I met two great girls, Elina and Sari (Finnish and Swedish of Finnish descent) in Bandarban, and we travelled together for a couple of weeks. In Bandarban we met an awesome Italian guy, Marco, and another 4 Finns(!?!). Also, an older Italian couple who were adorable. They had travelled to 45 countries, didn’t speak English, looked like they were straight out of a Mario Puzo novel, and were arguing. A British guy Andrew, who had crossed in from the North eastern states of India, a Swiss girl and her boyfriend (this was 2 weeks in and I was so excited see a westerner that I almost jumped on her), and another Swiss couple, who were the only people to sign up for a package tour group. We briefly ran into a couple from NZ at the Chittagong train station. I asked if they’d been to Cox’s Bazar, and they didn’t really get the joke. Some other tourists I saw from a distance, and some were pretty weird. There was one older guy, on St Martins island, suspiciously trying to be inconspicuous by lurking in a bush. Despite this I had a great time. I never felt lonely and I was treated like a long lost relative by all the Bengalis I met.

So why are there no tourists? And why hasn’t Bangladesh captured the imagination of the millions of people that travel the world every year? Even the ‘off the beaten track’ travellers? It doesn’t have the mystique of Central Asia, the traveller kudos of North Korea or Kurdistan in Iraq, Angelina Jolie doesn’t have a Bangladeshi baby, and Bono doesn’t sing about it. In my opinion, it’s probably a combination of negative media coverage, a lack of available information, and a lack of well known sights. You can visit the world’s longest sea beach, but are you really going to walk the whole length of it? The Sunderbans are incredible, but you can also go on the Indian side from Kolkata. There are some impressive ruins, but nothing is really that impressive after seeing Angkor Wat and Bagan. Srimangal has some beautiful tea plantations, but you could just go to Darjeeling. Why bother?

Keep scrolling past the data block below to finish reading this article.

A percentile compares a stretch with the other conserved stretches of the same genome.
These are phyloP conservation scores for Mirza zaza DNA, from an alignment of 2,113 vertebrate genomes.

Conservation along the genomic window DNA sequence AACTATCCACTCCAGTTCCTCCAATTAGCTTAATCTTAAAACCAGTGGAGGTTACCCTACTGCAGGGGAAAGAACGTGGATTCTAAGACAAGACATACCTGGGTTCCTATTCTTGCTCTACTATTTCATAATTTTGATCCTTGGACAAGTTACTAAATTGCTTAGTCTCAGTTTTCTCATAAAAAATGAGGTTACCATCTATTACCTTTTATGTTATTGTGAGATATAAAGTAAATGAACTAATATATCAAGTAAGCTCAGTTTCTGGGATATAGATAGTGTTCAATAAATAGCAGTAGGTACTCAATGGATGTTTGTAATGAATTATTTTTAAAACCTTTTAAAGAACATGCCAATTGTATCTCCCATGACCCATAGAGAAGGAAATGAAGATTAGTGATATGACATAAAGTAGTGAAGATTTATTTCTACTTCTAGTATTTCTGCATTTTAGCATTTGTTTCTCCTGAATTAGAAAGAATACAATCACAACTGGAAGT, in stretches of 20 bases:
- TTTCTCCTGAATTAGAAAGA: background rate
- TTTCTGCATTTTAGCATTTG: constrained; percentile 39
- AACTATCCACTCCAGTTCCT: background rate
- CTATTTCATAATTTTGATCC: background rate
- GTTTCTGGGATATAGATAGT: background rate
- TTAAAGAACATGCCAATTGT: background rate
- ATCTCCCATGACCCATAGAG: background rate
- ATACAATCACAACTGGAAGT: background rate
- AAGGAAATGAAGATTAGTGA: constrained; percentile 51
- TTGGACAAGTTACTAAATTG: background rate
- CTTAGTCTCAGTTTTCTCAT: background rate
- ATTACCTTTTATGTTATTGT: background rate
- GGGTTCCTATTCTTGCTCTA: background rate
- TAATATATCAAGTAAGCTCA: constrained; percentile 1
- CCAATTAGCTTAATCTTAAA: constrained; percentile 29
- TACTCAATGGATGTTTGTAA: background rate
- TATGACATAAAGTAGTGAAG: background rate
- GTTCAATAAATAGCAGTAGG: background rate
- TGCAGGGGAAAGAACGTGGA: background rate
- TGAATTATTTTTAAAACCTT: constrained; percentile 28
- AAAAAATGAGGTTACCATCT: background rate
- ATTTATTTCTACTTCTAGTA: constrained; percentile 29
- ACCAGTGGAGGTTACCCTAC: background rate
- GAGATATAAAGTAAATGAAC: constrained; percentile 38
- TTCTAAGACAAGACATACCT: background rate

Its because it’s magic. The whole is double the sum of the parts. Bangladesh is authentic, extremely scenic, charming, safe, and home to some of the most beautiful people that I’ve ever had the privilege of meeting. They are genuine, warm, extremely hospitable and have a real lust for life. And there’s always a party happening in Bangladesh.

PS. This little guy is Mahmud’s cousins son, and he loves having his picture taken. When we visited him, he already had a photo shoot all planned out. He gets his own section.

This cow wouldn’t cooperate, and he was not happy.